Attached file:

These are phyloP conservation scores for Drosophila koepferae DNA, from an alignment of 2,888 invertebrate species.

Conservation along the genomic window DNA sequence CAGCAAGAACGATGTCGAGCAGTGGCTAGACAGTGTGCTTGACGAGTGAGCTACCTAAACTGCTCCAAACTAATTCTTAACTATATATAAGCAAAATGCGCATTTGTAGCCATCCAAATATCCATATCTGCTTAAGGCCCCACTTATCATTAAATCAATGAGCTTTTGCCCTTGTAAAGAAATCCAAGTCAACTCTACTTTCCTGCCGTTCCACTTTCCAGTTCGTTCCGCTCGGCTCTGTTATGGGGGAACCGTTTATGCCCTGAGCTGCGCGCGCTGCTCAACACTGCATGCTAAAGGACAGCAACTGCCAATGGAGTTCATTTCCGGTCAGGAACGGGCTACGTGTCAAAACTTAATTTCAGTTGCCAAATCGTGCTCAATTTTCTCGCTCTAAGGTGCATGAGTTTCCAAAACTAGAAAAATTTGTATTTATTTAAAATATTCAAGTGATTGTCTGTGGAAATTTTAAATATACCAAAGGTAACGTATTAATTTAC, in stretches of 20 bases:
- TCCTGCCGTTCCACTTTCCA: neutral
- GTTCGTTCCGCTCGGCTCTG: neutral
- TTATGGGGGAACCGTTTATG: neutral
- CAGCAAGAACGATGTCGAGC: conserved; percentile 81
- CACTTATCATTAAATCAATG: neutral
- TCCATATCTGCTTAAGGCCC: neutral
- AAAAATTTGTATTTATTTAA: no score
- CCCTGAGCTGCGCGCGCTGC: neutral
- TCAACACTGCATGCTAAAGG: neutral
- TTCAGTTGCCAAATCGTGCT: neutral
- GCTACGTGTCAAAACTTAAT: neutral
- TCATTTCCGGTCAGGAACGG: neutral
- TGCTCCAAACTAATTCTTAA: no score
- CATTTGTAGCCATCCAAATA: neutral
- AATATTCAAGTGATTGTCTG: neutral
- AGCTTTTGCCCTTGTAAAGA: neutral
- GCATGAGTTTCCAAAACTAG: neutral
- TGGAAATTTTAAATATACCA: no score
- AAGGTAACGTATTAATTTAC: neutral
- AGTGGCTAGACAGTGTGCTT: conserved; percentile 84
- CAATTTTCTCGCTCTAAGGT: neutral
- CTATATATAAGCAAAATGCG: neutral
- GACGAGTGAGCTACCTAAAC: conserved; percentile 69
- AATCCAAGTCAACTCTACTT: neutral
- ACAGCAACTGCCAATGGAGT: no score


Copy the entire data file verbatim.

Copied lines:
These are phyloP conservation scores for Drosophila koepferae DNA, from an alignment of 2,888 invertebrate species.

Conservation along the genomic window DNA sequence CAGCAAGAACGATGTCGAGCAGTGGCTAGACAGTGTGCTTGACGAGTGAGCTACCTAAACTGCTCCAAACTAATTCTTAACTATATATAAGCAAAATGCGCATTTGTAGCCATCCAAATATCCATATCTGCTTAAGGCCCCACTTATCATTAAATCAATGAGCTTTTGCCCTTGTAAAGAAATCCAAGTCAACTCTACTTTCCTGCCGTTCCACTTTCCAGTTCGTTCCGCTCGGCTCTGTTATGGGGGAACCGTTTATGCCCTGAGCTGCGCGCGCTGCTCAACACTGCATGCTAAAGGACAGCAACTGCCAATGGAGTTCATTTCCGGTCAGGAACGGGCTACGTGTCAAAACTTAATTTCAGTTGCCAAATCGTGCTCAATTTTCTCGCTCTAAGGTGCATGAGTTTCCAAAACTAGAAAAATTTGTATTTATTTAAAATATTCAAGTGATTGTCTGTGGAAATTTTAAATATACCAAAGGTAACGTATTAATTTAC, in stretches of 20 bases:
- TCCTGCCGTTCCACTTTCCA: neutral
- GTTCGTTCCGCTCGGCTCTG: neutral
- TTATGGGGGAACCGTTTATG: neutral
- CAGCAAGAACGATGTCGAGC: conserved; percentile 81
- CACTTATCATTAAATCAATG: neutral
- TCCATATCTGCTTAAGGCCC: neutral
- AAAAATTTGTATTTATTTAA: no score
- CCCTGAGCTGCGCGCGCTGC: neutral
- TCAACACTGCATGCTAAAGG: neutral
- TTCAGTTGCCAAATCGTGCT: neutral
- GCTACGTGTCAAAACTTAAT: neutral
- TCATTTCCGGTCAGGAACGG: neutral
- TGCTCCAAACTAATTCTTAA: no score
- CATTTGTAGCCATCCAAATA: neutral
- AATATTCAAGTGATTGTCTG: neutral
- AGCTTTTGCCCTTGTAAAGA: neutral
- GCATGAGTTTCCAAAACTAG: neutral
- TGGAAATTTTAAATATACCA: no score
- AAGGTAACGTATTAATTTAC: neutral
- AGTGGCTAGACAGTGTGCTT: conserved; percentile 84
- CAATTTTCTCGCTCTAAGGT: neutral
- CTATATATAAGCAAAATGCG: neutral
- GACGAGTGAGCTACCTAAAC: conserved; percentile 69
- AATCCAAGTCAACTCTACTT: neutral
- ACAGCAACTGCCAATGGAGT: no score